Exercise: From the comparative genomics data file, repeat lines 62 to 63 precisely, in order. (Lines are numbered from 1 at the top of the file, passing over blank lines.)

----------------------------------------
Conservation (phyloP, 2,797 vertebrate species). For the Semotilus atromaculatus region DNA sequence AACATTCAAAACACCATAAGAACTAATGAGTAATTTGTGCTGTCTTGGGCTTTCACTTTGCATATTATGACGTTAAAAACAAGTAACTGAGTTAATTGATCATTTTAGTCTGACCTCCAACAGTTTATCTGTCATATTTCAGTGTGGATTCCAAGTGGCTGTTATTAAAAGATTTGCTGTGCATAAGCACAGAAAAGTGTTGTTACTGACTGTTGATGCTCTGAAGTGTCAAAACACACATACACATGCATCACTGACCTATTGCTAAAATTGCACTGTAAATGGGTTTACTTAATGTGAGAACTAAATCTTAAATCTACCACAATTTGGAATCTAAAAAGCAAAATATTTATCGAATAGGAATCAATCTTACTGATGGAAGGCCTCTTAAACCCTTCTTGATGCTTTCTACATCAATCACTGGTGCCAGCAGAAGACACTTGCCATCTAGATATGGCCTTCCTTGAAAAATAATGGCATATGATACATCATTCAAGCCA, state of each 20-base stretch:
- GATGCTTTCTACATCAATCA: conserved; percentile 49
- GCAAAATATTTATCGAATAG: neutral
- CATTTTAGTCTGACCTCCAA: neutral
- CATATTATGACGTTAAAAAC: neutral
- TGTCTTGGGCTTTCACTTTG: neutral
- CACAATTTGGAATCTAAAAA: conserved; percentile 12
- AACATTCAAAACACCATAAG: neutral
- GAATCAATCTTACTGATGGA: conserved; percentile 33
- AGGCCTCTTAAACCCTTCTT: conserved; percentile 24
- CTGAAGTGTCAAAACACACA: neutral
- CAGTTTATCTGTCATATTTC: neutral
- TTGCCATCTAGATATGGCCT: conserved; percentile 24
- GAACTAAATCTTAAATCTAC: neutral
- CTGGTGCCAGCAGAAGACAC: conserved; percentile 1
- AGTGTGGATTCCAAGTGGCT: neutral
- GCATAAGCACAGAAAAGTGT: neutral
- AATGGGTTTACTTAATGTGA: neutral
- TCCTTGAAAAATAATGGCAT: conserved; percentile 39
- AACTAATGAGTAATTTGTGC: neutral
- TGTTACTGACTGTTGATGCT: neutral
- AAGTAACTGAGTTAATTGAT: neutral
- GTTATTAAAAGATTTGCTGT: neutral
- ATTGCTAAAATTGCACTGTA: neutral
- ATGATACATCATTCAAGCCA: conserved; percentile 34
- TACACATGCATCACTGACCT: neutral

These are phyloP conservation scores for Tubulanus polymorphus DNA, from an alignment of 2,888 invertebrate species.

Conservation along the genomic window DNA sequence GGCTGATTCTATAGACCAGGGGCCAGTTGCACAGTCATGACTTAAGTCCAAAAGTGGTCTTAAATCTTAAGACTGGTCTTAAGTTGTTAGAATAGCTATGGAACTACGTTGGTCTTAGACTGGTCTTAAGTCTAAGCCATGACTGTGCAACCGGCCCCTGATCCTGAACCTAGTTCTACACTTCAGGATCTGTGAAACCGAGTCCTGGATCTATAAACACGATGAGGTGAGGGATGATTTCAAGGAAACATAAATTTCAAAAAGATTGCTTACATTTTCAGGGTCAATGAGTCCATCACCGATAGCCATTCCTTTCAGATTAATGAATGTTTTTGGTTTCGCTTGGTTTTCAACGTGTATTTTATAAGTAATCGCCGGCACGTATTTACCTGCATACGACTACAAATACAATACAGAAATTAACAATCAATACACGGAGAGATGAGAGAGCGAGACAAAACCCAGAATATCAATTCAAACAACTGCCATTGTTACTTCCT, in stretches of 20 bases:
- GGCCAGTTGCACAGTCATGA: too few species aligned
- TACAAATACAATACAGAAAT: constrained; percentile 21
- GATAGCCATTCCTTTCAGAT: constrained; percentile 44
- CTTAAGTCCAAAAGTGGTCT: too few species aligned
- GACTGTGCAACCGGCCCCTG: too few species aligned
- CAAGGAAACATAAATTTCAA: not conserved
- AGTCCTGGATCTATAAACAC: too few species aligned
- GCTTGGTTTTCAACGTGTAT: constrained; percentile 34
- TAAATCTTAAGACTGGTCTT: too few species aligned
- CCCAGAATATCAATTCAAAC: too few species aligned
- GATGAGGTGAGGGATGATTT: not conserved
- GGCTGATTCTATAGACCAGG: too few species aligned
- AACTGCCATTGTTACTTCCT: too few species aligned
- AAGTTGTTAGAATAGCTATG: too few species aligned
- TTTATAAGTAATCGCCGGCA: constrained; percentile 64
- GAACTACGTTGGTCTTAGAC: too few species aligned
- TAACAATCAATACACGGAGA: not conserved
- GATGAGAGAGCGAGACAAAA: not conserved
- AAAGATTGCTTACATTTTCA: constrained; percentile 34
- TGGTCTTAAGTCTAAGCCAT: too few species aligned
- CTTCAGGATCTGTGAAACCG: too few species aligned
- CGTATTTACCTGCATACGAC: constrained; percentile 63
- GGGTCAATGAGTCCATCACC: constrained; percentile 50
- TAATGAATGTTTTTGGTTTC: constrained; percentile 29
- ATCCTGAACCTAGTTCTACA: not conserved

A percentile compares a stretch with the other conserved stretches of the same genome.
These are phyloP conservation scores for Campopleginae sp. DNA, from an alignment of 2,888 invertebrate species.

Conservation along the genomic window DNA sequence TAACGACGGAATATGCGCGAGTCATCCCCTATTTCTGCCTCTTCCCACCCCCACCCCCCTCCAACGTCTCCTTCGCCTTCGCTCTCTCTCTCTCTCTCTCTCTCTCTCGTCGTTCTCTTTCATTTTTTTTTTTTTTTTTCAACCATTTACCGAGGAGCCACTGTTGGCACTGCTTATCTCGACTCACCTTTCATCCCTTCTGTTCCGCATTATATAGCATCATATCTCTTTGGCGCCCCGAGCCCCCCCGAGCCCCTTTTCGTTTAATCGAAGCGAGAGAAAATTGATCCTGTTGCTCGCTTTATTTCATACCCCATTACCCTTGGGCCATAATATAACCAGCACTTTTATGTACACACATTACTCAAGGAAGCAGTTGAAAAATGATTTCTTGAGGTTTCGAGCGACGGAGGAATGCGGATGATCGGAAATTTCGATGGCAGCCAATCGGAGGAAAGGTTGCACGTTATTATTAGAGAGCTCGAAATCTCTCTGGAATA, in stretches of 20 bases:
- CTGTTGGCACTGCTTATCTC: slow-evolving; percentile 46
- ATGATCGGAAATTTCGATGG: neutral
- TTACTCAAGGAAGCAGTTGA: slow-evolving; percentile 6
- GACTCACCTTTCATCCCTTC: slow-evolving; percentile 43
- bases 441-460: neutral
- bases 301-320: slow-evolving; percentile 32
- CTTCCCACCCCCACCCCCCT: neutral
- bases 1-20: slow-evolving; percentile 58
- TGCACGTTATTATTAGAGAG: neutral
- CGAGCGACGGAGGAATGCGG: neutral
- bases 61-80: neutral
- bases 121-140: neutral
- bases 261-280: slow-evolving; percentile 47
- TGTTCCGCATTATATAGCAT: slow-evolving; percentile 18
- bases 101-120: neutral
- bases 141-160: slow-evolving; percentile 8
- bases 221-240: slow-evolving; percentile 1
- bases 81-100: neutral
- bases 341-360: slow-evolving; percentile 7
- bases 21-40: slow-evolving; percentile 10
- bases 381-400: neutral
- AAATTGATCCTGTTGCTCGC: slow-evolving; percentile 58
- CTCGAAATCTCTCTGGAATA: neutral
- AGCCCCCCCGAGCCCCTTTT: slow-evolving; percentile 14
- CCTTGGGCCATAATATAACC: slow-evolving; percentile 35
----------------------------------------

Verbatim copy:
- bases 301-320: slow-evolving; percentile 32
- CTTCCCACCCCCACCCCCCT: neutral